Courts may award spousal maintenance to provide temporary and rehabilitative support to a spouse who meets specific statutory requirements in a Texas divorce case. Generally, the spouse requesting maintenance cannot have enough property to meet his or her minimum reasonable needs and must meet other statutory requirements. A spouse seeking maintenance must overcome a presumption that spousal maintenance is not warranted. This presumption can be rebutted if the spouse requesting maintenance shows that he or she was diligent in trying to earn enough income to provide for his or her reasonable needs or in developing the necessary skills to provide for those needs during separation and while the case was pending. The spouse seeking maintenance must make this showing even if the other spouse does not participate in the case.
A former husband recently challenged the spousal maintenance awarded to his wife following a trial he did not participate in. The couple had been married nearly 15 years when they separated. The wife filed for divorce about a year later. The husband was served, but failed to answer or appear. The trial court held a short hearing and granted the divorce. The court also awarded the wife the family home, retirement from her husband’s income, retirement in her own name and two vehicles. The court also ordered the husband to pay $500 spousal maintenance per month.
The husband appealed the spousal maintenance award. He argued the trial court abused its discretion because there was insufficient evidence that the wife lacked the ability to earn sufficient income to provide for her minimum reasonable needs. He also argued there was no evidence to rebut the presumption against awarding maintenance. Additionally, the award was made in perpetuity. Finally, he argued the award was greater than the statutory maximum.
Only the wife testified at trial. She testified the husband had a logging business during the marriage, but she did not know if he was currently working. She testified that he had trucks and logging equipment and asked that one of the trucks be awarded to her. She further testified about his income, which she said included $900 per month from Social Security and $200 per week for working at a church. She asked that his 401k account be awarded to her because she had given the money in her own 401k to the husband during the marriage.
The wife testified that she got $800 per month in Social Security. She earned between $300 and $500 per month at a job where she only worked when the employer called her to come in. She testified she needed $500 per month for her expenses. She said it was fair for her to receive spousal maintenance because the husband made more money than she did and was at fault in the breakup.
Pursuant to Tex. Fam. Code Ann . § 8.051, the wife in this case would have to show that the couple had been married for at least 10 years and that she lacked sufficient property and the ability to earn sufficient income to provide for her minimum reasonable needs. Furthermore, under the circumstances here, there is a rebuttable presumption against maintenance. To rebut the presumption, the wife would have to show she had exercised diligence in either earning sufficient income to provide for her reasonable needs or developing skills to provide for her minimum needs during the separation and pending case.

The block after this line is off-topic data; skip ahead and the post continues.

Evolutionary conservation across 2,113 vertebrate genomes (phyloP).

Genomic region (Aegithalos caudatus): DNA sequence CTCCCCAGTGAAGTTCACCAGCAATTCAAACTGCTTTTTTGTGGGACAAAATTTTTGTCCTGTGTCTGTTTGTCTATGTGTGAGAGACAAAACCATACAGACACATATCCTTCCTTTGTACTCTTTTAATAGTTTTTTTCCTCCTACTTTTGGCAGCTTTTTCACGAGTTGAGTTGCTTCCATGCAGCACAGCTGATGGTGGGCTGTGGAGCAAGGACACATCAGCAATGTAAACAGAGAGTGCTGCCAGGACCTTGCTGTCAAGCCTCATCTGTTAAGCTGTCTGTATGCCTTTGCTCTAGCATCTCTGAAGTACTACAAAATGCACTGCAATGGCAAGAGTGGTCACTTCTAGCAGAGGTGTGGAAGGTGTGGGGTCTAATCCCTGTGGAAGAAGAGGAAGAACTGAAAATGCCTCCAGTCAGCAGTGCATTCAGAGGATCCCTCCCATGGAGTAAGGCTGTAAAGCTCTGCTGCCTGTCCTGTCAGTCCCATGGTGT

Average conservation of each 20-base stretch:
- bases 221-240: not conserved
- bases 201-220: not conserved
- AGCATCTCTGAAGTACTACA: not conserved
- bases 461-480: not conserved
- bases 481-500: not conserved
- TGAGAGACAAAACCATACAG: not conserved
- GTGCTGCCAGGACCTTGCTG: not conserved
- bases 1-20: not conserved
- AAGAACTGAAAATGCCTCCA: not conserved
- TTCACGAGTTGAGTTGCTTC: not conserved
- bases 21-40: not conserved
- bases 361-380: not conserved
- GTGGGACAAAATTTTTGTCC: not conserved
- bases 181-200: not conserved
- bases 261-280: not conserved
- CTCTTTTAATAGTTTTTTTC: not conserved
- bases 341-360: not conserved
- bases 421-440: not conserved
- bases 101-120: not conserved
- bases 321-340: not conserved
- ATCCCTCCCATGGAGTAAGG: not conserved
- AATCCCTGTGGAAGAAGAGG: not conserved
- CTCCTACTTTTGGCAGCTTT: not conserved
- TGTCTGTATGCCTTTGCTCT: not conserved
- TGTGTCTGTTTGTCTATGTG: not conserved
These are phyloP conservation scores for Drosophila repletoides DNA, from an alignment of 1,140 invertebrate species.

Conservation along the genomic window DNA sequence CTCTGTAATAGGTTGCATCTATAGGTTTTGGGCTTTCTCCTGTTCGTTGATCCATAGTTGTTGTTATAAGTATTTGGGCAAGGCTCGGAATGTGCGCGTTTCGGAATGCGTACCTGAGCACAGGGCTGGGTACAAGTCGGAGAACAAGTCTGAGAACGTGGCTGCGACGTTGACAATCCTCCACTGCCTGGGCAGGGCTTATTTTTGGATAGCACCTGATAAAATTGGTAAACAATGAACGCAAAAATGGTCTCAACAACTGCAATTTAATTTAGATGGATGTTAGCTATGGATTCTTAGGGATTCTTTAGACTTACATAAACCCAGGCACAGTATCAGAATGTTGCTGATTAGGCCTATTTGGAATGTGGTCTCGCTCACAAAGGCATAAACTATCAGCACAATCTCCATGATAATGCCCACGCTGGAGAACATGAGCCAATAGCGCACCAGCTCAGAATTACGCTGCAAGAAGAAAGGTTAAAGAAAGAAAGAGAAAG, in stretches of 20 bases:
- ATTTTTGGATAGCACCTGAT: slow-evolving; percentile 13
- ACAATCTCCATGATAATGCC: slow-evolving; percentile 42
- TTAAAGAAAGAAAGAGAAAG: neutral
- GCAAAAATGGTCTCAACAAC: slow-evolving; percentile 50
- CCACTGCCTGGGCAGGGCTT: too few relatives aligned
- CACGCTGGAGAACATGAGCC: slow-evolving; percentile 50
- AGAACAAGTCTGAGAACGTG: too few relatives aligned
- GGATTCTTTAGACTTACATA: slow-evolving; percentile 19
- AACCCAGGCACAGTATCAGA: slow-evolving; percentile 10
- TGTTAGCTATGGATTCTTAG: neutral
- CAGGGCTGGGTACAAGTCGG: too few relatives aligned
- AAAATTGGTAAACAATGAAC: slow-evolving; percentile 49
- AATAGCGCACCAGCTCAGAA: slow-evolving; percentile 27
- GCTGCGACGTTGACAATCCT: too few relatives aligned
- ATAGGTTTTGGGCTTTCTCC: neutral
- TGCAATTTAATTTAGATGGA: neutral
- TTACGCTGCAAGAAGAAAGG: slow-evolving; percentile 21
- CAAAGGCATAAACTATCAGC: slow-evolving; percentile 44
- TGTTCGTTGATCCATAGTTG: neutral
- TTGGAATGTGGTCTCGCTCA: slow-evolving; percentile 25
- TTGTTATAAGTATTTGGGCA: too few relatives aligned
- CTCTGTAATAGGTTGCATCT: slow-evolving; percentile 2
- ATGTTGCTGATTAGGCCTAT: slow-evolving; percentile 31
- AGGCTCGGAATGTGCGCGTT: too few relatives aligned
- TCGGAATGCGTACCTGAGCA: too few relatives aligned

On appeal, the husband argued there was no evidence of the wife’s diligence. The wife argued her testimony that she worked when needed by the employer and received Social Security income sufficiently rebutted the presumption.
The husband was challenging the legal sufficiency of the evidence that supported the trial court’s exercise of its discretion in awarding spousal maintenance. Evidence is legally insufficient, if there is no evidence of a vital fact, if the court is barred from giving weight to the only evidence of a vital fact, there is only a scintilla of evidence of a vital fact, or evidence conclusively proves the opposite of the vital fact. If the evidence allows reasonable and fair-minded people to reach different conclusions, then it constitutes more than a scintilla of evidence.
The wife had not presented evidence regarding her job skills or any efforts she had made to earn a higher income or work more hours. She also did not present evidence of any efforts to develop her skills. She did not provide evidence related to any limitations she may have had that would limit her ability to work more hours or getting more lucrative employment.
The appeals court found there was less than a scintilla of evidence that the wife had been diligent in earning sufficient income to provide for her minimum reasonable needs. The appeals court also found there was “a complete absence of evidence that she was diligent in developing the skills necessary to meet those needs.” The court therefore found the evidence was legally insufficient to overcome the presumption against spousal maintenance. The appeals court reversed the spousal maintenance award, but otherwise affirmed the trial court’s judgment.
In this case, the husband successfully challenged the award despite not participating in the trial. When both spouses participate in the trial, they have the opportunity to present their own evidence and challenge the evidence presented by the other party. When a party does not participate, he or she does not have those opportunities. If you are facing a divorce, an experienced Texas divorce attorney can assist you in protecting your rights and assets. Call McClure Law Group today at 214.692.8200 to schedule a consultation.
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